After a massive Google Docs phishing scam hit users across the web, a new and relatively lesser known iCloud phishing scam is making its way into Apple devices, designed to steal credit card data as well as access the device's camera.

Like most phishing scams, this one also originates from an email in which the hackers pose as Apple. The email informs the user that their iCloud account is on hold because of an unusual sign in activity through an unknown browser, a standard procedure performed by Apple. However, the mail sent is a scam and contains a malicious link which users are asked to click on to change the password.

An example of the phishing email reads: "Your Apple ID was used to sign in to iCloud via a web browser. Date and Time: 30/04/2017 Browser: Google Chrome Operating System: Windows 8 Address IP: 198.53.187.13. If the information above looks familiar, you can disregard this email. If you have not signed in to iCloud recently and believe someone may have accessed your account, go to My Apple ID and change your password as soon as possible. Click Here."

On clicking the link users are directed to a phishing page which looks exactly like the Apple support page and are then asked to enter their ID and password.

Users are then directed to more pages asking them for credit card data, plus their home address, phone number, date of birth and even a scan of their government issued ID card or driving license. If a user chooses to skip the page asking for the government ID, the page redirects them to a website to access their device's camera and microphone to take a photo of the ID.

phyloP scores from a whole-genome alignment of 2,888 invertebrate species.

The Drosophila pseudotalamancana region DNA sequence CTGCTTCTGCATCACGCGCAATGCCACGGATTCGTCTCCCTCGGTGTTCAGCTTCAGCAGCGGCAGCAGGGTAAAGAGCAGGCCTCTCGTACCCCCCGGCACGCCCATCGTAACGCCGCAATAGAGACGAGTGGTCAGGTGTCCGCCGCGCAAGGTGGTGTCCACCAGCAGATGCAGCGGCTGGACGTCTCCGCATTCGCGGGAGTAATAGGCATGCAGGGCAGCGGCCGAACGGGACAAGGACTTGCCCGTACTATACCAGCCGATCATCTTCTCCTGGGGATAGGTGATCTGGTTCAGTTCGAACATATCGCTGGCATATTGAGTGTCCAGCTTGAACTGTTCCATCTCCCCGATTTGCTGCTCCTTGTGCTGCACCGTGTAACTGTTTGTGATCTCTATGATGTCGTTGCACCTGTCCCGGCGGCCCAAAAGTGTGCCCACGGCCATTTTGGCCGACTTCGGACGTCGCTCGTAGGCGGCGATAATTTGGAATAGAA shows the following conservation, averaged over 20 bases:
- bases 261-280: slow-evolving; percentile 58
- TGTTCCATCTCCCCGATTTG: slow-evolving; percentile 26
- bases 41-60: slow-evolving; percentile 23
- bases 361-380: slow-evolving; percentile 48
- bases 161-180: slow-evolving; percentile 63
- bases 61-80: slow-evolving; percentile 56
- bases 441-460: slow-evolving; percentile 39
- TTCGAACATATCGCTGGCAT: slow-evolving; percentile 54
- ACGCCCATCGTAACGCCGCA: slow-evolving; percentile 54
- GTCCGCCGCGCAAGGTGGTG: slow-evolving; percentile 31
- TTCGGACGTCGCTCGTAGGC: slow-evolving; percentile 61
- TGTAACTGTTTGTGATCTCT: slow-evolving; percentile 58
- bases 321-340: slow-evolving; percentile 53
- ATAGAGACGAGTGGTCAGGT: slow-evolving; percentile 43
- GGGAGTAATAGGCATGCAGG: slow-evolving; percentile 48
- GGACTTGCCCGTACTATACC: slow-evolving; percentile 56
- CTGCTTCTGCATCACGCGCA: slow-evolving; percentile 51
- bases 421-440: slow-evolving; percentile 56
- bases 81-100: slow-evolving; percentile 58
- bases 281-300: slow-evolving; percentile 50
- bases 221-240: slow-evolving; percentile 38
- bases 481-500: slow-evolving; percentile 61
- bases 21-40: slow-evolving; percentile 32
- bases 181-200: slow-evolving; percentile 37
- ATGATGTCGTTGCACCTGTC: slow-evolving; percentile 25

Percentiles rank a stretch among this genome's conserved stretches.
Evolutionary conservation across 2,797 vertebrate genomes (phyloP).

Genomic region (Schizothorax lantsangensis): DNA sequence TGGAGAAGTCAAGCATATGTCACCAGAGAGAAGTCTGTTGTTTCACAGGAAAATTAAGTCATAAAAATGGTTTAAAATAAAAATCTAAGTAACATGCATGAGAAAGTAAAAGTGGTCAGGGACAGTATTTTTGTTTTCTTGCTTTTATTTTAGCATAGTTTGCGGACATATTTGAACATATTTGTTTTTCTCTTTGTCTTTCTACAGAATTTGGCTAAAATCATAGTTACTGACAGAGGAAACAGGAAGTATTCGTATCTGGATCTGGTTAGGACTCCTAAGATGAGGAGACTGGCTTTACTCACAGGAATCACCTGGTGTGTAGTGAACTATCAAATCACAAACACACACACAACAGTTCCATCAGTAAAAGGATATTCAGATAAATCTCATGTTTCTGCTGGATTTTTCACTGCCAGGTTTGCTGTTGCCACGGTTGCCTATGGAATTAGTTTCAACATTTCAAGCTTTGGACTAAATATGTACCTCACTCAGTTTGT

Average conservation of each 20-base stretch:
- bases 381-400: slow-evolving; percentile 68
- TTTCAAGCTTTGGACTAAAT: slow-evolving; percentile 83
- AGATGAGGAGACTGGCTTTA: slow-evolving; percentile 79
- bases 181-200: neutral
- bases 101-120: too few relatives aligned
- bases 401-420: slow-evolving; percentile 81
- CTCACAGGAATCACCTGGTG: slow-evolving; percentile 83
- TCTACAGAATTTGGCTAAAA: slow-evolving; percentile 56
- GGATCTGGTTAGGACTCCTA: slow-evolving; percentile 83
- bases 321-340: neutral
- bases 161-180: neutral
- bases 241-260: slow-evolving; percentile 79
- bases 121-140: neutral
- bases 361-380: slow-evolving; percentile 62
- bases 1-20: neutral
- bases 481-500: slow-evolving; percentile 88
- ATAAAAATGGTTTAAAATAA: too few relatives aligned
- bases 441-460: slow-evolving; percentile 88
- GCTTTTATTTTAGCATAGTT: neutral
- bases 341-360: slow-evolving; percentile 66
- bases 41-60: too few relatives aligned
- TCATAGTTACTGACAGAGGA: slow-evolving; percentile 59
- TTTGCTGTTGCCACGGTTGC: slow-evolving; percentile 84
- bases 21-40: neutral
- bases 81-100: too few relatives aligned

While Google Chrome has been able to detect the scam and marked the phishing domain as "Deceptive," other popular browsers like Firefox, Opera, and Apple's own Safari do not show any warning messages. The latest phishing scam is a rather sophisticated one not only looking to steal ID and passwords but identity documents which can be potentially used for identity theft online by hackers.

A similar iPhone phishing scam hit UK users last year where users were warned about the expiry of their iCloud accounts. Apple confirmed at the time that it never asks for personal details when verifying an iCloud account.